Chronic lymphocytic leukemia

  • chronic lymphocytic leukemia
    other namesb-cell chronic lymphocytic leukemia (b-cll)[1]
    chronic lymphocytic leukemia.jpg
    peripheral blood smear showing cll cells
    specialtyhematology and oncology
    symptomsearly: none[2]
    later: non-painful lymph nodes swelling, feeling tired, fever, weight loss[2]
    usual onsetolder than 50[3]
    risk factorsfamily history, agent orange, certain insecticides[2][4]
    diagnostic methodblood tests[5]
    differential diagnosismononucleosis, hairy cell leukemia, acute lymphocytic leukemia, persistent polyclonal b-cell lymphocytosis[5]
    treatmentwatchful waiting, chemotherapy, immunotherapy[4][5]
    prognosisfive-year survival ~83% (us)[3]
    frequency904,000 (2015)[6]
    deaths60,700 (2015)[7]

    chronic lymphocytic leukemia (cll) is a type of cancer in which the bone marrow makes too many lymphocytes (a type of white blood cell).[2][8] early on there are typically no symptoms.[2] later non-painful lymph node swelling, feeling tired, fever, night sweats, or weight loss for no clear reason may occur.[2][9] enlargement of the spleen and low red blood cells (anemia) may also occur.[2][4] it typically worsens gradually over years.[2]

    risk factors include having a family history of the disease.[2] exposure to agent orange and certain insecticides might also be a risk.[4] cll results in the buildup of b cell lymphocytes in the bone marrow, lymph nodes, and blood.[4] these cells do not function well and crowd out healthy blood cells.[2] cll is divided into two main types: those with a mutated ighv gene and those without.[4] diagnosis is typically based on blood tests finding high numbers of mature lymphocytes and smudge cells.[5]

    management of early disease is generally with watchful waiting.[5] infections should more readily be treated with antibiotics.[4] in those with significant symptoms, chemotherapy or immunotherapy may be used.[4] as of 2019 ibrutinib is often the initial medication recommended.[10] the medications fludarabine, cyclophosphamide, and rituximab were previously the initial treatment in those who are otherwise healthy.[11]

    cll affected about 904,000 people globally in 2015 and resulted in 60,700 deaths.[6][7] the disease most commonly occurs in people over the age of 50.[3] males are affected more often than females.[3] it is much less common in people from asia.[4] five-year survival following diagnosis is approximately 83% in the united states.[3] it represents less than 1% of deaths from cancer.[7]

  • signs and symptoms
  • cause
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  • prognosis
  • epidemiology
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  • see also
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Chronic lymphocytic leukemia
Other namesB-cell chronic lymphocytic leukemia (B-CLL)[1]
Chronic lymphocytic leukemia.jpg
Peripheral blood smear showing CLL cells
SpecialtyHematology and oncology
SymptomsEarly: None[2]
Later: Non-painful lymph nodes swelling, feeling tired, fever, weight loss[2]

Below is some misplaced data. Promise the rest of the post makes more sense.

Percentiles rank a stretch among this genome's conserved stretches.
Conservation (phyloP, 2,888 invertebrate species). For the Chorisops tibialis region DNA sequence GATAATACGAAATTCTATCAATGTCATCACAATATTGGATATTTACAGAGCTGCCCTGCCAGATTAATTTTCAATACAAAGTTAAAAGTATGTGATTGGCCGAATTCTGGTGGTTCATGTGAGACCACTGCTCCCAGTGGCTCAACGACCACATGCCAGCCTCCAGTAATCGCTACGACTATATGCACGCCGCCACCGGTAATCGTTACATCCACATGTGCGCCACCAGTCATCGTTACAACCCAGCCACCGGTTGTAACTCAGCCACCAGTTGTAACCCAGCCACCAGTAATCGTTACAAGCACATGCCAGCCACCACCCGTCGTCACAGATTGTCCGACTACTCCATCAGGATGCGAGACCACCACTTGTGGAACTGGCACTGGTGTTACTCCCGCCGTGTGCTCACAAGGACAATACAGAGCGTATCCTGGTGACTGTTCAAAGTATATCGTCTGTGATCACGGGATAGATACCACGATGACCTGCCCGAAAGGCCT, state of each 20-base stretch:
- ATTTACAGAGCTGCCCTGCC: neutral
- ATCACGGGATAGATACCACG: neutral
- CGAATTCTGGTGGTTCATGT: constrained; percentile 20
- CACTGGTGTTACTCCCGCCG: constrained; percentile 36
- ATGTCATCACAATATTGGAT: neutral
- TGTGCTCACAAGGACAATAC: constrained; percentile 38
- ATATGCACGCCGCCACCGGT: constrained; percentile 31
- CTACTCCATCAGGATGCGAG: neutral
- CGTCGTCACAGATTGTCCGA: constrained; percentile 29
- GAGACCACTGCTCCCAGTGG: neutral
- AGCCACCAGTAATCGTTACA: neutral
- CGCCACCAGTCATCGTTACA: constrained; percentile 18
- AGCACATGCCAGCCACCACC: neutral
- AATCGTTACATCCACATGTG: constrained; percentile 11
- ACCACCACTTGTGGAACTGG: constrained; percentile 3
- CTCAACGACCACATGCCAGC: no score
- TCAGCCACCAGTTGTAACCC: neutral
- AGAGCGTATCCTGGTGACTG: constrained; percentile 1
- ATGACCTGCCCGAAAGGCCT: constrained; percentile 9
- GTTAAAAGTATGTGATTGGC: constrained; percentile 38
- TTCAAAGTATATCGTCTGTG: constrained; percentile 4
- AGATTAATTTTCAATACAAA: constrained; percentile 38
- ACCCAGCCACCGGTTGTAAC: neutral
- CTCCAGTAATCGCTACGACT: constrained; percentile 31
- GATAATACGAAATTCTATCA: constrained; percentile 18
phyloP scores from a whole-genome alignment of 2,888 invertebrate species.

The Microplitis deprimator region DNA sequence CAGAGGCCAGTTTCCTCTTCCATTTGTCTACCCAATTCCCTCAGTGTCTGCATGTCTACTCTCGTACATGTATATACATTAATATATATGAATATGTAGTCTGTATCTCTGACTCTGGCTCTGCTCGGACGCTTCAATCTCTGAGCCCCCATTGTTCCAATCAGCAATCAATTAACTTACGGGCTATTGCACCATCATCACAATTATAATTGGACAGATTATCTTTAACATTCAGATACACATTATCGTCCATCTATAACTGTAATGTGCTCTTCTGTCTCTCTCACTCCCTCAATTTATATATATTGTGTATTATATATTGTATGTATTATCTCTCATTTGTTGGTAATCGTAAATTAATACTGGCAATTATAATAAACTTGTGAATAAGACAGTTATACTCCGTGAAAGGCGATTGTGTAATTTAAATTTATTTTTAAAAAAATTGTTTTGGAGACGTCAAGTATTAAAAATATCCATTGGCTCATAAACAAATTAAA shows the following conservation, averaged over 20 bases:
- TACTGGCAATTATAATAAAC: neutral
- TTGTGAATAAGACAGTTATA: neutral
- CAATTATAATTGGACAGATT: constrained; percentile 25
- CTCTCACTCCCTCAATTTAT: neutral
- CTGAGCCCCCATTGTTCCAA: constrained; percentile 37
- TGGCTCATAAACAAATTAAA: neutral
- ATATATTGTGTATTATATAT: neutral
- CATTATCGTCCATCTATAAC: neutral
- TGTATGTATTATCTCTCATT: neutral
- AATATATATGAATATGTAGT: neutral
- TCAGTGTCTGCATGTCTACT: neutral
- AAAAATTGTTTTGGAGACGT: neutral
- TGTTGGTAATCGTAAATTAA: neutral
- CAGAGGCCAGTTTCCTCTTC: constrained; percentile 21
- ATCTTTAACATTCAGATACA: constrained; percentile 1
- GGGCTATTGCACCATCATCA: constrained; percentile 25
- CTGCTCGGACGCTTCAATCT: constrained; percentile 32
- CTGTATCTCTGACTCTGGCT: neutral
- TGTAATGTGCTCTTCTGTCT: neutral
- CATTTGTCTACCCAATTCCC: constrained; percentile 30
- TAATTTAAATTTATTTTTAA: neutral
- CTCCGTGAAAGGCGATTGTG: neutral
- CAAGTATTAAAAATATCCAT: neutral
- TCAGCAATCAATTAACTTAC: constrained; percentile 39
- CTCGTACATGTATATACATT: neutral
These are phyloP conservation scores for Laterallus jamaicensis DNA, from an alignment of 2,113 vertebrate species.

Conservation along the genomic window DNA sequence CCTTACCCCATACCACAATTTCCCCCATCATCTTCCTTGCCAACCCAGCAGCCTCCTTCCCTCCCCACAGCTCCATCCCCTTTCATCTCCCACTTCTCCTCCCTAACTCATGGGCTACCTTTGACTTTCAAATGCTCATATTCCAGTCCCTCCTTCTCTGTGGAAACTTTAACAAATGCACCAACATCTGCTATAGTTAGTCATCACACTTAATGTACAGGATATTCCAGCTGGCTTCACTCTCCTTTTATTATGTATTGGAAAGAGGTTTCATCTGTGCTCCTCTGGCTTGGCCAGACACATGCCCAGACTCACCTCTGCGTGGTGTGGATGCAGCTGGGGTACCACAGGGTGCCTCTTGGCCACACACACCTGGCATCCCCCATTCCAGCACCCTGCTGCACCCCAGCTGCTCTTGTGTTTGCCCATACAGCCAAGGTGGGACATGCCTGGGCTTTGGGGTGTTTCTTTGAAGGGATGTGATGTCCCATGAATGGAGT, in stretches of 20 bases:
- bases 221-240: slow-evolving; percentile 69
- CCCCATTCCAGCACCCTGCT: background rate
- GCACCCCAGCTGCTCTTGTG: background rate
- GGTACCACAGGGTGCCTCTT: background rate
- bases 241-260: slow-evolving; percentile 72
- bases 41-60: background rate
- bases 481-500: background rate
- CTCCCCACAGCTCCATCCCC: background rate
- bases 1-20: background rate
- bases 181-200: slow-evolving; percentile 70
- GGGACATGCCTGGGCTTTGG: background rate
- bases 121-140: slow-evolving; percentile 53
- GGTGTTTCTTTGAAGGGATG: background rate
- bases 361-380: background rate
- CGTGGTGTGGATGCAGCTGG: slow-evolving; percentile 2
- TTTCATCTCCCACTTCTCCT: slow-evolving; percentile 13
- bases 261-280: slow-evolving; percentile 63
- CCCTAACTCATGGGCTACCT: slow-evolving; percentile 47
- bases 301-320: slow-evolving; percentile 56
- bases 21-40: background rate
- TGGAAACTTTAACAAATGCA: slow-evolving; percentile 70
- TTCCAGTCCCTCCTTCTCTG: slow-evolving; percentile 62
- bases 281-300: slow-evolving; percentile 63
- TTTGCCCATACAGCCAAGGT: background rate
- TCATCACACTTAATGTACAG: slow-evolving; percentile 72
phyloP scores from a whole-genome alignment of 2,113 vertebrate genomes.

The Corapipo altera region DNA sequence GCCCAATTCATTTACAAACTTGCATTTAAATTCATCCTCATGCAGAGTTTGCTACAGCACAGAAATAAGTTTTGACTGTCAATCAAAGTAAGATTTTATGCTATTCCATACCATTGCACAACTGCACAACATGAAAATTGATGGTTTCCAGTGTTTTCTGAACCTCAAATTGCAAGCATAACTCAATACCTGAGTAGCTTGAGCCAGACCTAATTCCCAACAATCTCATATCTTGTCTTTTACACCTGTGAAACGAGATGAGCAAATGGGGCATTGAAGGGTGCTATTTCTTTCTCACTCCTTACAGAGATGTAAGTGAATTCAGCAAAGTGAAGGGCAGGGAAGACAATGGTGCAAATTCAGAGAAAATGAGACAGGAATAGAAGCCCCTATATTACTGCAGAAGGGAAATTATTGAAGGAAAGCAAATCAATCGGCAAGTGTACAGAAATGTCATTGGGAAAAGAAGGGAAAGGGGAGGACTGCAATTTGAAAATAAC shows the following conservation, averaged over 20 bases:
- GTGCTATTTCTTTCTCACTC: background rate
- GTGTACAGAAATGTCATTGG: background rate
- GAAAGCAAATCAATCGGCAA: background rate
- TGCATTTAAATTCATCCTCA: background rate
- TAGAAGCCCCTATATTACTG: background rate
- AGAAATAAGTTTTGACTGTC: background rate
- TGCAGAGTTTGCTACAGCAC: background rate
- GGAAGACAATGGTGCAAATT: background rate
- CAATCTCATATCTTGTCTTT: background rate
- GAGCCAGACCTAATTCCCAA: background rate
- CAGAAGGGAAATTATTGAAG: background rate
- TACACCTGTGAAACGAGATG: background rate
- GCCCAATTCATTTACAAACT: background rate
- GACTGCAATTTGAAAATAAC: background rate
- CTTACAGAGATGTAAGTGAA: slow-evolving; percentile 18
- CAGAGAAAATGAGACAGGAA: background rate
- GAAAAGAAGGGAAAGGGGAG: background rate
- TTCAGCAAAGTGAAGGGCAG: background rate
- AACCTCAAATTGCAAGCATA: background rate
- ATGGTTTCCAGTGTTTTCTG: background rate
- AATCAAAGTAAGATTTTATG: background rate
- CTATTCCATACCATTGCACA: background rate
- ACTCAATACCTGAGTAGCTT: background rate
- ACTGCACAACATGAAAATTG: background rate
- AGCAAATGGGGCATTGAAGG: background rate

Usual onsetOlder than 50[3]
Risk factorsFamily history, Agent Orange, certain insecticides[2][4]
Diagnostic methodBlood tests[5]
Differential diagnosisMononucleosis, hairy cell leukemia, acute lymphocytic leukemia, persistent polyclonal B-cell lymphocytosis[5]
TreatmentWatchful waiting, chemotherapy, immunotherapy[4][5]
PrognosisFive-year survival ~83% (US)[3]
Frequency904,000 (2015)[6]
Deaths60,700 (2015)[7]

Chronic lymphocytic leukemia (CLL) is a type of cancer in which the bone marrow makes too many lymphocytes (a type of white blood cell).[2][8] Early on there are typically no symptoms.[2] Later non-painful lymph node swelling, feeling tired, fever, night sweats, or weight loss for no clear reason may occur.[2][9] Enlargement of the spleen and low red blood cells (anemia) may also occur.[2][4] It typically worsens gradually over years.[2]

Risk factors include having a family history of the disease.[2] Exposure to Agent Orange and certain insecticides might also be a risk.[4] CLL results in the buildup of B cell lymphocytes in the bone marrow, lymph nodes, and blood.[4] These cells do not function well and crowd out healthy blood cells.[2] CLL is divided into two main types: those with a mutated IGHV gene and those without.[4] Diagnosis is typically based on blood tests finding high numbers of mature lymphocytes and smudge cells.[5]

Management of early disease is generally with watchful waiting.[5] Infections should more readily be treated with antibiotics.[4] In those with significant symptoms, chemotherapy or immunotherapy may be used.[4] As of 2019 ibrutinib is often the initial medication recommended.[10] The medications fludarabine, cyclophosphamide, and rituximab were previously the initial treatment in those who are otherwise healthy.[11]

CLL affected about 904,000 people globally in 2015 and resulted in 60,700 deaths.[6][7] The disease most commonly occurs in people over the age of 50.[3] Males are affected more often than females.[3] It is much less common in people from Asia.[4] Five-year survival following diagnosis is approximately 83% in the United States.[3] It represents less than 1% of deaths from cancer.[7]